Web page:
Assuming your short camera's focal ratio is about half of the longer's, then you should ensure the longer camera gets double the exposure time of the shorter. Since you already know exposures details with the shorter camera to get good negatives, just double that figure for the longer camera.

    Good luck and keep us posted.

    ~Joe

  3. #3

    contrast vs focal lenght?

    thank's a lot for your helpful answer!

    yes indeed, from the 7x9 camera, I computed a F/300 and from the smaller camera a F/80 (0.5 mm diameter for a focal lenght of 40 mm, not optimal ratio, but still gave me very nicely contrasted negatives....) and adjusted the exposure accordingly (I use the very nice pineholeDesigner from pinhole.cz to do all calculation).

    I did the exact experiment you recommended : exposing the two films from the same sheet of ortho film in the two cameras, one exposed for F/80 and the other for F/300.... and the result was stricking: one had excellent contrast (F/80) the other bad one (F/300).....

    OK then, I will give that more thinking I guess...

  4. #4

    contrast vs focal lenght?

    I wonder if with the film you use, you have to correct the longer exposure times needed by your larger camera for heavy reciprocity failure. In this case, what would be the effect of the same failure correction (same exposure time) on differently illuminated points of your negative, which will develop different densities : could it cause the range of densities be somehow squeezed, yielding lower contrast ? I don't know, it's just an idea.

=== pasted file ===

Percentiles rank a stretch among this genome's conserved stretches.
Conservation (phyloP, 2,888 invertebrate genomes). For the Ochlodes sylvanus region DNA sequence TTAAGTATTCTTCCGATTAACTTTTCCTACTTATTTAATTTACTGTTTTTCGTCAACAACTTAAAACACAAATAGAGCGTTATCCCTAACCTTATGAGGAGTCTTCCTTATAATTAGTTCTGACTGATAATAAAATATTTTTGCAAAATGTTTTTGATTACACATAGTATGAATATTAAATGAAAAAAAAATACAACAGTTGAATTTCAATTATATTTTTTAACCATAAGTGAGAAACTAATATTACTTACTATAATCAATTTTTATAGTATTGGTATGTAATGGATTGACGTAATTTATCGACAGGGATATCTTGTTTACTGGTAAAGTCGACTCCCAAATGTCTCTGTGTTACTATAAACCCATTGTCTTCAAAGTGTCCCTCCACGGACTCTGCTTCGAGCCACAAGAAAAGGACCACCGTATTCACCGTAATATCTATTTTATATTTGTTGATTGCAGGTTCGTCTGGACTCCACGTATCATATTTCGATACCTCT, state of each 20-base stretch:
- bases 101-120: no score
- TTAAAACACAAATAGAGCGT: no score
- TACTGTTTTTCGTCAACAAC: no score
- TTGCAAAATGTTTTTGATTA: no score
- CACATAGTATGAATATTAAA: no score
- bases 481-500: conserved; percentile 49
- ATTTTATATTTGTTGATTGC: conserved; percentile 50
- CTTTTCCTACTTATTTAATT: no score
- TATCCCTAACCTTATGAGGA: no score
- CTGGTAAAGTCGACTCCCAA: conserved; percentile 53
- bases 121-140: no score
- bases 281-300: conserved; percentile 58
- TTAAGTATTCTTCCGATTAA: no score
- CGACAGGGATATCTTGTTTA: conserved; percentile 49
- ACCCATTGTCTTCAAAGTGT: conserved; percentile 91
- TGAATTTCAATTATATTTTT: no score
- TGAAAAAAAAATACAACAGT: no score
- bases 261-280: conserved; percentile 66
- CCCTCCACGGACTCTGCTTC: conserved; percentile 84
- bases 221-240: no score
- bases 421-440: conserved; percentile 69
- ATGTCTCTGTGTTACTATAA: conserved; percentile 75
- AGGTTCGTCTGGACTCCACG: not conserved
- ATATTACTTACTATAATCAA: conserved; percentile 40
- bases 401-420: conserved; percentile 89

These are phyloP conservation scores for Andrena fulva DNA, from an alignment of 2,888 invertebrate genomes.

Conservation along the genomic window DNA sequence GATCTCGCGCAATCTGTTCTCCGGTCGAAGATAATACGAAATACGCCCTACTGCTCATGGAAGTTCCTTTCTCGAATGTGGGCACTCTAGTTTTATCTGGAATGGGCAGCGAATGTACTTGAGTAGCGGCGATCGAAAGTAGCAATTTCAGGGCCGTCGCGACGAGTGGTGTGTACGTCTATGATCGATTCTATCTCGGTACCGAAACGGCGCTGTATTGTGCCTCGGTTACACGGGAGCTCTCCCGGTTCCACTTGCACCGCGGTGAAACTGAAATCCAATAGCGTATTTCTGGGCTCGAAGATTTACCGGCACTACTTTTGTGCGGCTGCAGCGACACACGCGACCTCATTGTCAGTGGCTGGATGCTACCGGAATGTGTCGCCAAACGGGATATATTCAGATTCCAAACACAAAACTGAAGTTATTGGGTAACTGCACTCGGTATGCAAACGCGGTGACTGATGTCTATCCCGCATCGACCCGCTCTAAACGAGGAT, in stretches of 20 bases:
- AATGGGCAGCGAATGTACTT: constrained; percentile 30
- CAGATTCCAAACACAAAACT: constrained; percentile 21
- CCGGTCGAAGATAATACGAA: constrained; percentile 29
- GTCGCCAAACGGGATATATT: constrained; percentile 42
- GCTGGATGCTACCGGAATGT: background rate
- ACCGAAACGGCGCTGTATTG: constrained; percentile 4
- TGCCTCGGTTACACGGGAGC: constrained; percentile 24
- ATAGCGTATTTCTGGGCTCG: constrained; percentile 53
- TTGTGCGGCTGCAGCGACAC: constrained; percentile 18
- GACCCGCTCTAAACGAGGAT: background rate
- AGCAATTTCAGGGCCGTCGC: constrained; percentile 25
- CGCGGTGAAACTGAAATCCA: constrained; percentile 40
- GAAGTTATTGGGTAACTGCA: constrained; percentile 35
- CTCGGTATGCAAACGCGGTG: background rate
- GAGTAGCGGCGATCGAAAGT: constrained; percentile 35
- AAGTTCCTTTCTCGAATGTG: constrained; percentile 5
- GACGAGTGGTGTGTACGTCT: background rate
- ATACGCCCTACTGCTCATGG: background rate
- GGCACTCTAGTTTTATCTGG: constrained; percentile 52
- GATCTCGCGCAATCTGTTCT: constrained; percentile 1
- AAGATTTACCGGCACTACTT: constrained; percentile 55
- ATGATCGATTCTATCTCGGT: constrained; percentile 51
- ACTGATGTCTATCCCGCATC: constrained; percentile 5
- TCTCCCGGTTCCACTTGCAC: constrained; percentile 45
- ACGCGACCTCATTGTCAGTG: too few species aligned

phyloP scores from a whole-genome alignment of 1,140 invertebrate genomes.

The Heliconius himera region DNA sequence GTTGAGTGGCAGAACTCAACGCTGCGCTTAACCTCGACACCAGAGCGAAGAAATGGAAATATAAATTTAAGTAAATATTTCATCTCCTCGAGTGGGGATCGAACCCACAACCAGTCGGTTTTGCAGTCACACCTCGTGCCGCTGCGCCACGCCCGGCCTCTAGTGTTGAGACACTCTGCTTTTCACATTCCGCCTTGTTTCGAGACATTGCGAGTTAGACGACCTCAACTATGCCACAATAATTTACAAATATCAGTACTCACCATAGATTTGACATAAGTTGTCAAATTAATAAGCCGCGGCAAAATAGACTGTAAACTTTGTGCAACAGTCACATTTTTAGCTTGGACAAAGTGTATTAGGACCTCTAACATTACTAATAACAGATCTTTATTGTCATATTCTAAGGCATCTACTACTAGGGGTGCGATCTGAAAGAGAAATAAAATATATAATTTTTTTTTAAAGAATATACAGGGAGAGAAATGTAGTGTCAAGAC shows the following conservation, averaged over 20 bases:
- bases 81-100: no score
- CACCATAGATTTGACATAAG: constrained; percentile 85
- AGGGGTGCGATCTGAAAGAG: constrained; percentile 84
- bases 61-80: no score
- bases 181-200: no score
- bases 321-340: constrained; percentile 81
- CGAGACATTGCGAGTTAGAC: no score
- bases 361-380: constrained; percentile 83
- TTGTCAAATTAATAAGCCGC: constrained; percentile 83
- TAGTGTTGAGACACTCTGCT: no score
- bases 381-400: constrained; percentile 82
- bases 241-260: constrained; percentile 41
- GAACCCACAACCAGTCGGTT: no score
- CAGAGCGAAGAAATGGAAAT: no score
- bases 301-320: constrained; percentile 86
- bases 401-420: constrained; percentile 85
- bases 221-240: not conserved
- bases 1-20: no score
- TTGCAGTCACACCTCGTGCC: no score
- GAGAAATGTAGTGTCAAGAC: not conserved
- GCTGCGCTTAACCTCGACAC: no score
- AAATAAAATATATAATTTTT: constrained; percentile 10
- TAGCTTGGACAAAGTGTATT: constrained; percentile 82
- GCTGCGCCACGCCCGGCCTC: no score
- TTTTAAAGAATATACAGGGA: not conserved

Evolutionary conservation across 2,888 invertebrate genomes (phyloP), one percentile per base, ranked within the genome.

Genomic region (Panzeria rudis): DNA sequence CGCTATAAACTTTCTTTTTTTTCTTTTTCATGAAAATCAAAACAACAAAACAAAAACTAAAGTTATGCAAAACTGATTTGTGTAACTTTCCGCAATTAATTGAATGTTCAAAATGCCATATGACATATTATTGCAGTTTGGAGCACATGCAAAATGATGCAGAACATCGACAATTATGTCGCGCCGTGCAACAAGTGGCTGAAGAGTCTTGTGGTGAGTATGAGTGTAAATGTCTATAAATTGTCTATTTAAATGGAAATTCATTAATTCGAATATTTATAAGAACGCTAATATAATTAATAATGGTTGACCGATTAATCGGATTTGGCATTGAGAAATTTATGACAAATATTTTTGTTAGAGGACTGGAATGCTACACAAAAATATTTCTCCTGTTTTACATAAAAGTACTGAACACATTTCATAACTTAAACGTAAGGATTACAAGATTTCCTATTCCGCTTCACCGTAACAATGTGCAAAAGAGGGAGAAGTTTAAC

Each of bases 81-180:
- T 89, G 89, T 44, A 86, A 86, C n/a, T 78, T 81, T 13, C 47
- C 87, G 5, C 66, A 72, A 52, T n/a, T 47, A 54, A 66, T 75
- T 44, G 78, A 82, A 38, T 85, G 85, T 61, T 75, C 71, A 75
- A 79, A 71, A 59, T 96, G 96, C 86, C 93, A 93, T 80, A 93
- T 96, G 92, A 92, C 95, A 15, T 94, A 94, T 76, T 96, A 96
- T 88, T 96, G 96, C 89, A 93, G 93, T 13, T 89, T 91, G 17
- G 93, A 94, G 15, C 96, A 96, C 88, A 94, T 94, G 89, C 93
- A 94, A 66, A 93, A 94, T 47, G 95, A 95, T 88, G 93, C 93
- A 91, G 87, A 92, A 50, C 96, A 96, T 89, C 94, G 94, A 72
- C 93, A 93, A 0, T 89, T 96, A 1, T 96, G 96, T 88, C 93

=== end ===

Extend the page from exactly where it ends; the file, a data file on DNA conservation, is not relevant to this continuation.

To be sure, use the large camera with a very large pinhole giving f/80, you will get a more blurred picture, but maybe with the same contrast as your little pictures. I mean, with this comparison, you will have exactly the same reciprocity conditions, as you will use exactly the same exposure time.

    Paul

  5. #5

    contrast vs focal lenght?

    dear Polka,

    thank you very much for the tip. I just changed pinehole on my big camera to a larger one in order to decrease to focal from f260 to f130, and obtained 7x9.5 X-Ray neg with a very good contrast (and a more blurred picture of course, but then I do not mind at all with pinhole). I do not really understand the bottom line of this story: why the f number modifies the contrast, but now I can play with that to obtain optimum results. I will post the first decent neg I obtain this way...

    thanks again Polka and Joe for your precious help!!!

  6. #6

    contrast vs focal lenght?

    I'm glad it's starting to work for you. As Paul alluded to reciprocity failure, should you decide to go back to using the F300 pinhole, try doubling the exposure time from what you used before, and see if you get better contrast.

    ~Joe

  7. #7

    contrast vs focal lenght?

    For the "tinkerers" :

    If this hypothesis of differential low intensity reciprocity failure were confirmed, it would beg for extension of the "zone system" methodologies WITH differential reciprocity failure corrections (that is to say : to find out how to adapt exposure and development for desired contrast (as did AA), but taking also into account differential LIRF).

    Paul